Speaker encourages women to be assertive in the workplace

By Shanell Peterson Reporter

Numerous women gathered to hear Sara Laschever speak at the South Dakota State University Women’s Leadership Summit April 8.

Laschever, who co-authored two books with Linda Babcock on the subject of women’s negotiation in the workplace, presented an hour-long talk about how women are afraid to ask for what they think they deserve.

Whether it be initial career salaries, raises or promotions, Laschever believes that women usually take what they are given. Males, on the other hand, are more likely to challenge the system according to Laschever.

“Men initiate negotiations four times more often than women,” Laschever said. This contributes to a woman’s overall pay and happiness in the workplace.

To illustrate her point, Laschever told a story about Babcock, her co-author. Babcock was a professor at Carnegie Mellon University when a group of female graduate students approached her. They asked Babcock why so many men were running their own classes while all the women were stuck being teaching assistants.

This question prompted Babcock to look into the issue. Babcock’s research showed that the men were teaching classes simply because they had asked while the women had not.

Sophomore economics major, Samantha Downing, says this was her favorite story of the night.

“I thought it was interesting that female PhD students weren’t teaching classes just because they hadn’t asked like their male counterparts had,” Downing said. “The school wasn’t trying to discriminate, but it happened unintentionally and gave male students an advantage.”

Laschever believes that this is not an unusual occurrence. This unintentional discrimination happens often. Laschever said that women do not ask for the treatment they think they deserve out of fear.

Laschever and Babcock’s book “Women Don’t Ask: Negotiation and the Gender Divide” said, “[In a survey] men associated words such as exciting and fun with negotiation far more than women, who were more likely than men to choose words such as scary.”According to Laschever, there are three reasons why women are afraid of negotiation.

The first of which is socialization. Laschever drew attention to how things like children’s toys tell girls to take care of others. They nurture baby dolls and cook in plastic kitchens while boys are usually encouraged to play with legos and trains in order to set goals and problem solve. Laschever believes that it’s harder for people to ask what they think they deserve when they have been taught to think primarily of others.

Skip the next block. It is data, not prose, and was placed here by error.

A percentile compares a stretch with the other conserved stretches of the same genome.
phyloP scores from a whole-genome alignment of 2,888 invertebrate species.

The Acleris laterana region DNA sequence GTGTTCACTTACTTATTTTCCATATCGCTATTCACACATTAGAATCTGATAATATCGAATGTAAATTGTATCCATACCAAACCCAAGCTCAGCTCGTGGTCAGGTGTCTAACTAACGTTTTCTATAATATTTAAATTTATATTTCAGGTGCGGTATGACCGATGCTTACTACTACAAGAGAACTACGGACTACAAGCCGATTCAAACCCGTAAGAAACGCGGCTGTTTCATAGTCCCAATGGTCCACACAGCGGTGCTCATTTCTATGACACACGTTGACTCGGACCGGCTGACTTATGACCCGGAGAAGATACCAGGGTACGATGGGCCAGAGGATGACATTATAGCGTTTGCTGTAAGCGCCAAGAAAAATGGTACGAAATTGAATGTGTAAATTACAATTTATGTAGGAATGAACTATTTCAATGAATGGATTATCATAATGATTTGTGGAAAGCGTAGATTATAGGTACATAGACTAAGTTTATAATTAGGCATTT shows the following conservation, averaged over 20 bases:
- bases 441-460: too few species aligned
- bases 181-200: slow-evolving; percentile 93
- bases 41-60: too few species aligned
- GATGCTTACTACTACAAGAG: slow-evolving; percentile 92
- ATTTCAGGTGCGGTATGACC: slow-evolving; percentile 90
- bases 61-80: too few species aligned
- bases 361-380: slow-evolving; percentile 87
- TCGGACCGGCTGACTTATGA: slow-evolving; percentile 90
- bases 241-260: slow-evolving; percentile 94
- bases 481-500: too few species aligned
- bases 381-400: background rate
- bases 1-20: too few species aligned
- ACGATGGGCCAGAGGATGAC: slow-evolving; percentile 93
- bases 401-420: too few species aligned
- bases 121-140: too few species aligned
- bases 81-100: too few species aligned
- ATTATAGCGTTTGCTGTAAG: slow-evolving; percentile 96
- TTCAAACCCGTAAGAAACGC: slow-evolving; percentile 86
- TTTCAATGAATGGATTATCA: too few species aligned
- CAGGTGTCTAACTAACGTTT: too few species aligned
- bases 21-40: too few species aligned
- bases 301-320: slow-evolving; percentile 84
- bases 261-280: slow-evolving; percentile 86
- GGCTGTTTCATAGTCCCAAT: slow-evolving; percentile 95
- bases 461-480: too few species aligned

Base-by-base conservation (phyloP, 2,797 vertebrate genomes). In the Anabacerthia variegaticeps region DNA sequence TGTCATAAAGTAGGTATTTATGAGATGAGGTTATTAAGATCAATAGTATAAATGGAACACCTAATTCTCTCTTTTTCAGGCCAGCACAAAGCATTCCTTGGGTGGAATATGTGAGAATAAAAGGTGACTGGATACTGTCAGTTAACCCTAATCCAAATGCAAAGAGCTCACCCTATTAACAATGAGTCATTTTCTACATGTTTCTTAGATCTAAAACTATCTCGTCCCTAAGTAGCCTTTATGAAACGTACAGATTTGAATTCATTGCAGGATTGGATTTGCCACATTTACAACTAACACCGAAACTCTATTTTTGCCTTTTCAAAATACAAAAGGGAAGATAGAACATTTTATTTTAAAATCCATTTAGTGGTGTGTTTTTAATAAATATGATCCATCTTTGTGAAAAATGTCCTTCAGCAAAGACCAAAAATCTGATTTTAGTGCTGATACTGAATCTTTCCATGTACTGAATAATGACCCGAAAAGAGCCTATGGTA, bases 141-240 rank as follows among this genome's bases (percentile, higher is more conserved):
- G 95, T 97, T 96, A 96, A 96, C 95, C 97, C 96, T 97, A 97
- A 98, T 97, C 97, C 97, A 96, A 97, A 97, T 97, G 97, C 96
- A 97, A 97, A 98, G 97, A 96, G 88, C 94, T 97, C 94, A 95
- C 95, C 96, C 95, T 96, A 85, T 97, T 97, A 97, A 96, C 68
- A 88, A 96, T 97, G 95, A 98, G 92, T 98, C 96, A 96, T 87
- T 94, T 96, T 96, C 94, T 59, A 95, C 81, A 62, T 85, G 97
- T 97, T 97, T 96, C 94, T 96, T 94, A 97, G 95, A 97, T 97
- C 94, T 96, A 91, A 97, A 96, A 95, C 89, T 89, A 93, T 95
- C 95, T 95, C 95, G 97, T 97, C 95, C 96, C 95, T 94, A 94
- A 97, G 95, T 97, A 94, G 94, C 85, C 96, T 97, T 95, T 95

Student Shay Corrie said, “I was surprised when Sara talked about the ways boys and girls are socially conditioned differently since birth. It stunned me when she said ‘[we are taught] girls work for love, boys work for money’ and I was saddened by how true that is.”

In an interview conducted by The Woman’s Connection uploaded to Youtube on Nov. 11, 2011, Laschever talked about the second reason why women don’t negotiate.

“There is another factor which is the treatment we tolerate and accept from adults. It’s been shown by many studies that we, as a society, don’t like women who are too aggressive,” Laschever said. “The combination of being conditioned and socialized to be more modest … and worrying if they do ask for something that they may get a negative response and not get what they want, makes [women] feel a lot of anxiety about negotiating.”

Lastly, Laschever talked about women’s social networks. Women don’t have access to peer-provided information and advice.

“Men are more likely to go out for drinks after a long day at work or after the sessions at conferences,” Laschever said. Laschever says that close connections provide men with more professional information and advice which could make a difference in the workplace.

At the end of the talk, Laschever went over numerous negotiation tips and tricks for women. That wrapped up what both Downing and Corrie thought of as a beneficial event.

When asked how she felt about negotiation before and after the Women’s Leadership Summit, Downing said, “before this summit, I hadn’t thought too much about negotiation. I definitely had never thought that I might have to negotiate my wages with a future employer … I still feel that negotiation is intimidating, but I do accept that it will be an important part of my professional life.”

“For me,” Corrie said. “I think the biggest take away was learning just how much women stand to lose if they don’t negotiate, gather research and connect with their co-workers and superiors.”